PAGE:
The ASI, which is the guardian of Charminar and Golconda fort in Hyderabad, has also been writing letters to the state for decades to move unauthorized construction. This was also mentioned by former ASI Chief Archaeologist of Hyderabad Circle, Milan Kumar Charley during a lecture on the monument in 2019.

Activists also said that as early as 1977 itself, the ASI wrote a complaint to the Hyderabad Police regarding the construction of the Bhagyalaxmi Temple on the Charminar. According to sources, Superintendent Archaeologist, South-Eastern Circle, Hyderabad had sent it to Inspector General of Police, Hyderabad via complaint number ’11/1/HYD/77-M/1945′, dated dated: 20-05-1977.

A letter was also addressed to the Commissioner of Police of Hyderabad on March 31, 1977, which read: “A self-proclaimed Pujari from the Bhagyalaxmi temple near Charminar forcibly entered the fenced area of ​​the protected monument namely ‘Charminar’. A complaint has already been filed against him at the Office of the Commissioner of Police, Hyderabad void No. 11/1/Hyd/77-M/1297, dated 31-03-1977 but I regret to say that no action has been taken against the encroachment so far I request you to give proper instructions to the Commissioner of Police to immediately take notice of Pujari’s activities and expel him from the protected national monument, Charminar, failing to register a case against said Pujari.

Like the temple, there is also a Chile inside the monument which is not allowed. However, it does not expand like the temple does.

Bhagyanagar’s claim

Apart from the unauthorized temple itself, right-wing groups in Hyderabad are also using it to spread rumors that Hyderabad was called Bhagyanagar. However, there is no truth in that. Recently, the (ASI) also said that they have no information about Hyderabad Bhagyanagar’s name. He also said that he also did not have details of the historical records of the Bhagyalaxmi Temple at Charminar.

ASI’s response on the name Bhagyanagar for Hyderabad and the Bhagyalaxmi Temple was given to activist Robin Zacheus. The activist posed a bunch of questions to ASI’s Hyderabad Circle, which includes Fort Charminar and Golconda. Robin requested documents or historical evidence on these issues through a Right to Know (RTI) request.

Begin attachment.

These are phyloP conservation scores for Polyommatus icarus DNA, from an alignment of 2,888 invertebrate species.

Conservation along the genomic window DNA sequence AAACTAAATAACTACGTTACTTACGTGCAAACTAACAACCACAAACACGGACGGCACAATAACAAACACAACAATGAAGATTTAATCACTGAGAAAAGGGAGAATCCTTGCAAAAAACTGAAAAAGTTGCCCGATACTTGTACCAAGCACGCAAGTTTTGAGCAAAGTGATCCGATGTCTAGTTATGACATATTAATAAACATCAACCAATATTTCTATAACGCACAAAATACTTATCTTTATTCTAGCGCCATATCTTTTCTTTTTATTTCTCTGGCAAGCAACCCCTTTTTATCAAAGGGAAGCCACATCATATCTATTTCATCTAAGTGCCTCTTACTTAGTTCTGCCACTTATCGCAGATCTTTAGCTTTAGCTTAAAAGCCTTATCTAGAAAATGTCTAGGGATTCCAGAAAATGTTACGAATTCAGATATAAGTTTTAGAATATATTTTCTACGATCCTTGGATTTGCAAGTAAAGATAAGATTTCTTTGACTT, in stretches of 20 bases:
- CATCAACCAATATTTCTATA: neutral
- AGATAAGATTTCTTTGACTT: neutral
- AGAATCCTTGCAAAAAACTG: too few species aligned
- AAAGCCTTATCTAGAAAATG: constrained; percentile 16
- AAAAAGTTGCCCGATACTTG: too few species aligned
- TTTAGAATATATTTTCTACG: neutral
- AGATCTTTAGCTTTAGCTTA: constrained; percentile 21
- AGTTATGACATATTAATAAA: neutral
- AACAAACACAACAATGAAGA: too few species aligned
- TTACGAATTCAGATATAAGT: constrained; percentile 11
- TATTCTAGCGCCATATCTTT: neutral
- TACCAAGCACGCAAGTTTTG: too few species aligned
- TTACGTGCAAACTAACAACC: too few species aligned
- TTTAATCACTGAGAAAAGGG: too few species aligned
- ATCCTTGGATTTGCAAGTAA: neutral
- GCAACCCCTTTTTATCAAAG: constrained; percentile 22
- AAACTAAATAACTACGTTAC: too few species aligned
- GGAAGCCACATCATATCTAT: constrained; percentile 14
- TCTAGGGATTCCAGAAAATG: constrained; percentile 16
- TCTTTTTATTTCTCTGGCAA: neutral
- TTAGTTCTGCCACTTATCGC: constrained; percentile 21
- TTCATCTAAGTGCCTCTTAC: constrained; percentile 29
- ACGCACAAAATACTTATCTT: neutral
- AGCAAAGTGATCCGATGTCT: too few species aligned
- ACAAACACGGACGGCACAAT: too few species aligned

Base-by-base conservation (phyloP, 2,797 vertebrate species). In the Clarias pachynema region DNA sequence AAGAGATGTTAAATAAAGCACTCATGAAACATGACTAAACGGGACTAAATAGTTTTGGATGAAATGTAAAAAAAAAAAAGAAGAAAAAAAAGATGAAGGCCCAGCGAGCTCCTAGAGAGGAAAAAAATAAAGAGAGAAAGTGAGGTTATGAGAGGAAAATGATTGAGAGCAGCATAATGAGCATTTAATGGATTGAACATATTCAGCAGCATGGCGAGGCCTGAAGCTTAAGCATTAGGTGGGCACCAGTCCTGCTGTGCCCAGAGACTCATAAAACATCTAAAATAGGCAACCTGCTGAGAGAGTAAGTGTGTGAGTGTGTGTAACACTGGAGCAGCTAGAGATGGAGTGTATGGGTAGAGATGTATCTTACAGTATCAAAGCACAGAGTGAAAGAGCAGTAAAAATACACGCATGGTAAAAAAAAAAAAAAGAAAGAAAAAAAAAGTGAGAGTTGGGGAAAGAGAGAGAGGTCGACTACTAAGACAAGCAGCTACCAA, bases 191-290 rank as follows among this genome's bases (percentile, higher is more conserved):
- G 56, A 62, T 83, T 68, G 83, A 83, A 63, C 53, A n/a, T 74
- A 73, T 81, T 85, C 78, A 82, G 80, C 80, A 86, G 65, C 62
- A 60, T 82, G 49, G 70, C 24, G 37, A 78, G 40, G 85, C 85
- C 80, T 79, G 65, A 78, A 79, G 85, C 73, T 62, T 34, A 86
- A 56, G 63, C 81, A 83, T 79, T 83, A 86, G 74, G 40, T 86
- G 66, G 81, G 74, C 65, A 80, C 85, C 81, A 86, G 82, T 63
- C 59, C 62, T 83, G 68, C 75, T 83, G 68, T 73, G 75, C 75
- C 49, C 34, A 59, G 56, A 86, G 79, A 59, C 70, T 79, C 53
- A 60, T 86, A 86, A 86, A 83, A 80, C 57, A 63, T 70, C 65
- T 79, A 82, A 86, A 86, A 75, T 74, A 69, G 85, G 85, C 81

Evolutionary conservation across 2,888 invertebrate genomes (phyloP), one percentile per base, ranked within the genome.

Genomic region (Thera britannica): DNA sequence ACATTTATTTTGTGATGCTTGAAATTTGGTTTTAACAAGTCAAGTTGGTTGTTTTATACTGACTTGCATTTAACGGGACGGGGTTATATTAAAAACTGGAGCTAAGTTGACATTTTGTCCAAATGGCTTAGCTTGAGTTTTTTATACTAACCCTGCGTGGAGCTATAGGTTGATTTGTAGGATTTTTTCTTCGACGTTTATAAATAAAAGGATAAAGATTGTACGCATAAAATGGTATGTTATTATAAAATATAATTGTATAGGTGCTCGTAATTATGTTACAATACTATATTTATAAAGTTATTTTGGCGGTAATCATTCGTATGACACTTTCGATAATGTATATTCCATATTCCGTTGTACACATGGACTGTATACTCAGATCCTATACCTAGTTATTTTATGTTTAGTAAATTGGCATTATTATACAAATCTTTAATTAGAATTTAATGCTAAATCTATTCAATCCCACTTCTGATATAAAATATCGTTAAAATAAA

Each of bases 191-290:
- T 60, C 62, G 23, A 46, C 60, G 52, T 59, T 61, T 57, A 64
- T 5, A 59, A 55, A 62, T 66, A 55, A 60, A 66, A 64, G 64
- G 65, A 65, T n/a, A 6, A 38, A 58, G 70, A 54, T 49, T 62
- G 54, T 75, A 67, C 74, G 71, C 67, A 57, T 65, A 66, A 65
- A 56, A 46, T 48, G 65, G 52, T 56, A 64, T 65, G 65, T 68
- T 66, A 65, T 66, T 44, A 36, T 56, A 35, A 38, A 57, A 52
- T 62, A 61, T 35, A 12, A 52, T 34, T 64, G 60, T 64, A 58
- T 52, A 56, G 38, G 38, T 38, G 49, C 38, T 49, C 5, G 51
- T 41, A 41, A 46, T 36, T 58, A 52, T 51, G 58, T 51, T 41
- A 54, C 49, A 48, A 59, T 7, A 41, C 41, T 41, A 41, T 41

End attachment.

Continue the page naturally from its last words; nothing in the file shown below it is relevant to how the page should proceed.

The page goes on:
However, the Hyderabad-Bhagnagar claim is another lingering issue. It is often debated among scholars whether Hyderabad was ever called Bhagnagar or even Bhagyanagar. Many historians have wondered if Mohd Quli’s lover Bhagmati even existed.

According to legend, Mohd Quli Qutb Shah was in love with a Hindu woman named Bhagmati even before the founding of Hyderabad. His father was former King Ibrahim Qutb Shah who built Puranapul Bridge. The bridge connects Golconda fort and the old city, and the story goes that it was built for his son so that he could meet Bhagmati.

The founder of Hyderabad Mohammed Quli Qutb Shah

After becoming king in 1580, Mohd Quli Qutb Shah is said to have married Bhagmati. Later, he named the new city he founded (after leaving the fortified city of Golconda Fort) after her: Bhagnagar. The name Hyderabad comes later after Bhagmati converted to Islam and took the name Hyder Mahal, according to legend.

Historians have often denied this story. In the book History of the Medieval Deccan, edited by HK Sherwani and PM Joshi, it is pointed out on page 459 that “numismatic evidence also points in the same direction (non-existence)…we have coins minted in 1012 /1603 at Daru -Saltanat Haidarabad, but we have no coin that was minted at ‘Bhagnagar’”.

Another thing that many point out is that other courtesans like Taramati have their graves and other evidence of their existence. So if Bhagmati was in fact real and important to Hyderabad, ideally a marker of his life should have been found. A few claims to his grave have been made in the past, but nothing substantial.

Does it matter?

However, many others believe that Mohd Quli Qutb Shah had a lover as there is circumstantial evidence. Bhagmati is mentioned, albeit pejoratively, in some 16th-century Mughal sources about Hyderabad.

Hyderabad was destroyed by the Mughals under Aurangzeb who conquered the kingdom of Golconda after a long battle of eight months in 1687. Anyway, it can however be noted that Bhagmati being real or not makes no difference to Hyderabad . All this is also not related to the Bhagyalaxmi temple, which is not allowed.